Coding: The Purest Form of Art

07 November 2019 - Caidan Williams

“Coding is the purest form of art.” said my best friend Dylan Katz. Although this is a subjective statement, it has stayed with me over the years. I agree with this statement, and I have found a few reasons why this holds true for me. Coding is a practice in which a person handcrafts words and logic statements to give extremely specific commands to a computer. And when working within a digital space there are very few limitations that a developer will ever encounter. This allows a developer to create almost anything whether it be an autonomous artificial intelligence, a real-world robot that is able to defuse bombs, or a completely digital world in which a person can explore. The art of coding is beautiful, boundless, and useful.

Coding is like writing a persuasive essay. You are trying to get your audience to achieve a goal after reading the information in your essay, and with coding, your audience is a computer. This task is tricky, sometimes your audience doesn’t agree with your arguments or maybe they don’t understand what you are trying to explain. The same goes for a computer, they may not have the proper set of libraries (pre-written pieces of code) to understand the action that you want it to accomplish, or they may not even understand the programming language you have written in. So you go back and modify your essay with little tweaks that clarify the purpose of your essay in an attempt to better persuade your audience’s perspective. This holds true when writing for a computer as well: you write your first draft of code, let the computer read it, analyze the computer’s actions, and modify your code so the computer can achieve its goal using better methods. The biggest difference between writing an essay versus code is convincing a computer to accomplish a task instead of a human. A computer will follow your commands exactly as it’s written, and isn’t always able to interpret its own meaning or create new solutions.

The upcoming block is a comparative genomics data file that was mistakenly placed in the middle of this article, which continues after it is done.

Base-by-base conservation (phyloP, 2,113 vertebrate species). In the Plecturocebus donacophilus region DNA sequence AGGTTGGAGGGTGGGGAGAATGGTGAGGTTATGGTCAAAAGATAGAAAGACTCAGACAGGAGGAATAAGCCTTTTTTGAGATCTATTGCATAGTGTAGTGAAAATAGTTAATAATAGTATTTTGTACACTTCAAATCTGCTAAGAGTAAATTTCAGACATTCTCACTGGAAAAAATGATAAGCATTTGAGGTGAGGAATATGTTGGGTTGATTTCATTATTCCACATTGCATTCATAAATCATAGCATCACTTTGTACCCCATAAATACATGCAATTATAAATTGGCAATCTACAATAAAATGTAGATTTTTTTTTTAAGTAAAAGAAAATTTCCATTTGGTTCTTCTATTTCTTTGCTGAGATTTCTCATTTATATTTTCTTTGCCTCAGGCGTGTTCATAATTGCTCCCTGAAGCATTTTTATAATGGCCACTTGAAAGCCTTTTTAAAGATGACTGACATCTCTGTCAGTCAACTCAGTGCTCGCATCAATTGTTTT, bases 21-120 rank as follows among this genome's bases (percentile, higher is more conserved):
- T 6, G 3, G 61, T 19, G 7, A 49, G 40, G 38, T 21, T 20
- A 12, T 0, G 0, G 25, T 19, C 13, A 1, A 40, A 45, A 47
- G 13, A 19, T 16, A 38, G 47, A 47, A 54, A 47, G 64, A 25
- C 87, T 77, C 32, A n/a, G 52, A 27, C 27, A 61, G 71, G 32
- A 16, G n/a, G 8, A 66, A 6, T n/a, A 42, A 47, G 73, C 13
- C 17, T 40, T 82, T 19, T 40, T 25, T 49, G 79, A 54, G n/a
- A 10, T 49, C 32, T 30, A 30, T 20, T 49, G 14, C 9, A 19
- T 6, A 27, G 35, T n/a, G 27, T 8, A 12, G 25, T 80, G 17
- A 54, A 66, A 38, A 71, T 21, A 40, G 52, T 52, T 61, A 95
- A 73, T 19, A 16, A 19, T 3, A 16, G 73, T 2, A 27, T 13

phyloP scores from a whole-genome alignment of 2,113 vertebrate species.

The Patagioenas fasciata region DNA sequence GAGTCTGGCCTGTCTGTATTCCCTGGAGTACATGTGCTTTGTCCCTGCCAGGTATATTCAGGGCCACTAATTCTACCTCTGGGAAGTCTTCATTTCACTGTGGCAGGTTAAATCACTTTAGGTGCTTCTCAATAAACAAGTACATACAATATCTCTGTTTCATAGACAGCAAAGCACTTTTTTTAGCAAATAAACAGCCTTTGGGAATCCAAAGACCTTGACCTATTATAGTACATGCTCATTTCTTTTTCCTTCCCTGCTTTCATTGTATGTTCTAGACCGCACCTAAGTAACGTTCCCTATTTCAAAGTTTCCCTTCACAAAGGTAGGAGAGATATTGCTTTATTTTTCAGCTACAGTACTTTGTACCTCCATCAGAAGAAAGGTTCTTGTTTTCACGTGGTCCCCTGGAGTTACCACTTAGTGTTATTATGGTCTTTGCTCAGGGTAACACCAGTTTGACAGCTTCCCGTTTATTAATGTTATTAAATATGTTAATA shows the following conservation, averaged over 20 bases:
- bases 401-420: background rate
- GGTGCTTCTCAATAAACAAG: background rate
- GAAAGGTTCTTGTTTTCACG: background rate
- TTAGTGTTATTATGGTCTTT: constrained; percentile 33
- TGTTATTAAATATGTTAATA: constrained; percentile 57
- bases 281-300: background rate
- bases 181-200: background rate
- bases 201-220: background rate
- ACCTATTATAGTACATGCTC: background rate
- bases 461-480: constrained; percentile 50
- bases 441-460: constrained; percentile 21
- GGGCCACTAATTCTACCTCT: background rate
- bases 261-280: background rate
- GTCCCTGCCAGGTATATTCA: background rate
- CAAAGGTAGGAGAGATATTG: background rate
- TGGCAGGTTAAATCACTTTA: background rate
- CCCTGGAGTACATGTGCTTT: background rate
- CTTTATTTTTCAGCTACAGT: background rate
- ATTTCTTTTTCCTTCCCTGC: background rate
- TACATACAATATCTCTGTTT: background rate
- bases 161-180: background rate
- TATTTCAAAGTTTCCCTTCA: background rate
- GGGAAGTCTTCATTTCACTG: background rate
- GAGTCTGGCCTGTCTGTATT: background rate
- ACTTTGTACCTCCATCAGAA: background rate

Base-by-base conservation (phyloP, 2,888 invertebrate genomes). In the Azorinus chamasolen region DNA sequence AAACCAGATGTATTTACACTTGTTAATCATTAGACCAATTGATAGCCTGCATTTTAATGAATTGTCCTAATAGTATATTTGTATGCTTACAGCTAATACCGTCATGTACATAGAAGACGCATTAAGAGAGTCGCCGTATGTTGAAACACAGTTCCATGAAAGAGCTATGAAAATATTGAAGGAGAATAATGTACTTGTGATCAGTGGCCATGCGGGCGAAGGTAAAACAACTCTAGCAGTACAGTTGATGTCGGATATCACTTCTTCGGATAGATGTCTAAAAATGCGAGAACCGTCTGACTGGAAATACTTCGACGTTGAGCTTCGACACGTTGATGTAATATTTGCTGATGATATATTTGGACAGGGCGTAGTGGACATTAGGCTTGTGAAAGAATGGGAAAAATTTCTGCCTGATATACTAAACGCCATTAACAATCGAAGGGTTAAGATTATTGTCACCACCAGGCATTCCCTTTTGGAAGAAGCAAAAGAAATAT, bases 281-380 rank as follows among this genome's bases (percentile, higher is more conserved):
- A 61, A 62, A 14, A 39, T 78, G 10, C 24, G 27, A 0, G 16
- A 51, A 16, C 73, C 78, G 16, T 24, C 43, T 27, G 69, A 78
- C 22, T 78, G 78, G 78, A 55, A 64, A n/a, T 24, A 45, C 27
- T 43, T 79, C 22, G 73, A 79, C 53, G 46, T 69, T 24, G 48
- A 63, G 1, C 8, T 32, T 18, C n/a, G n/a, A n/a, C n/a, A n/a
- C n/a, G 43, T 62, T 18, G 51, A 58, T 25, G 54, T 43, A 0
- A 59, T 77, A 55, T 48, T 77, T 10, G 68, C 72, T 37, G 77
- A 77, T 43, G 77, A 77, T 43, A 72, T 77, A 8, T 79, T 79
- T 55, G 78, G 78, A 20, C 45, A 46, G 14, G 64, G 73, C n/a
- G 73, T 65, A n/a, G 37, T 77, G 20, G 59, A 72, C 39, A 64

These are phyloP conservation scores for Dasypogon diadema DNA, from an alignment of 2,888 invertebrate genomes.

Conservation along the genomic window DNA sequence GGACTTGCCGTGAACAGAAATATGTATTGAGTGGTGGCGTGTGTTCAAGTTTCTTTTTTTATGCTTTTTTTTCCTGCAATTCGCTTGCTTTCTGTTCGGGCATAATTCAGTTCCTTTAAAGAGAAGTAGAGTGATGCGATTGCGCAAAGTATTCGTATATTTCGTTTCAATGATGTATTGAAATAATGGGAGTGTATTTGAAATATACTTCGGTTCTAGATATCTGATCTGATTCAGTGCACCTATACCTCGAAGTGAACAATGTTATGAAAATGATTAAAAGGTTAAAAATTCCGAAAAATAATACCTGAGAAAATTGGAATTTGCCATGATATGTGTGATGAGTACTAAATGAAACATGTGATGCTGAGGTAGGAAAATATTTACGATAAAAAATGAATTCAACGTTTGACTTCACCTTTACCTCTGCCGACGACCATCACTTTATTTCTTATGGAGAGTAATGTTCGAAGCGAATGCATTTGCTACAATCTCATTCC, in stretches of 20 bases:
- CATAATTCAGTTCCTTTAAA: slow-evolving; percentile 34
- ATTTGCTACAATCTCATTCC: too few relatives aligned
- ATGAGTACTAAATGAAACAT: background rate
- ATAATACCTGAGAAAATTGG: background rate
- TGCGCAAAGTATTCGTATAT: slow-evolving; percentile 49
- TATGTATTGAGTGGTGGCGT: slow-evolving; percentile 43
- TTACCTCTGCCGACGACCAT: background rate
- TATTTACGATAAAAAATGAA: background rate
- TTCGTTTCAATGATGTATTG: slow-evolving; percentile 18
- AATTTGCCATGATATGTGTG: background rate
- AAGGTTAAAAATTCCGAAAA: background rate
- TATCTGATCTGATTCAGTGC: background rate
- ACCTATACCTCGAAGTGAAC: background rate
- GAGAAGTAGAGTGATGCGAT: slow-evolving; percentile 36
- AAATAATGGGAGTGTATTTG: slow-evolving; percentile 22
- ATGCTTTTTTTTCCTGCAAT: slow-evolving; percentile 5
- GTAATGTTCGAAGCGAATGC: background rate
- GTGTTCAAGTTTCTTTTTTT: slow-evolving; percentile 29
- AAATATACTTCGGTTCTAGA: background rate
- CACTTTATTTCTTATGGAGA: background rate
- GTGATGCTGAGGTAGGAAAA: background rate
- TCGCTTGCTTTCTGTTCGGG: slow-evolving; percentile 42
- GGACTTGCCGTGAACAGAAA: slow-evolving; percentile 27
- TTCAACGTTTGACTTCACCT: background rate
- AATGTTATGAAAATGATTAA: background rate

Coding is the purest form of art because the only limitations placed on a developer are computational power, time, and imagination. Modern computers are extremely powerful, for example, a group of Japanese researches has recently calculated the digits of pi to ~1.25 trillion places. This is an incredible ongoing feat that has been repeatedly attempted since the invention of computers, though we need to keep in mind that there is a limitation, it’s constantly being redefined. Another prevalent and hard to manage limitation with coding is time. Determining how much value you will actually get out of a piece of code versus the amount of time it will require to write is an extremely difficult task to accomplish. You can theoretically build a world similar to that seen in the movie “The Matrix”, but no one person could complete it in their lifetime. The last limitation is imagination, with so many possibilities and different areas of coding to explore (game development, data analysis, artificial intelligence, etc.), it is hard for a developer to pick a project to work on. I have personally struggled with coming up with ideas for a new video game, finding a niche problem that code can fix, or even my potential career path and how I want to spend my time. Although these are big limitations, they are by far easier to manage than any other form of art, for example, sculptors are limited to matter, musicians are limited to sound, and choreographers are limited to physical motion.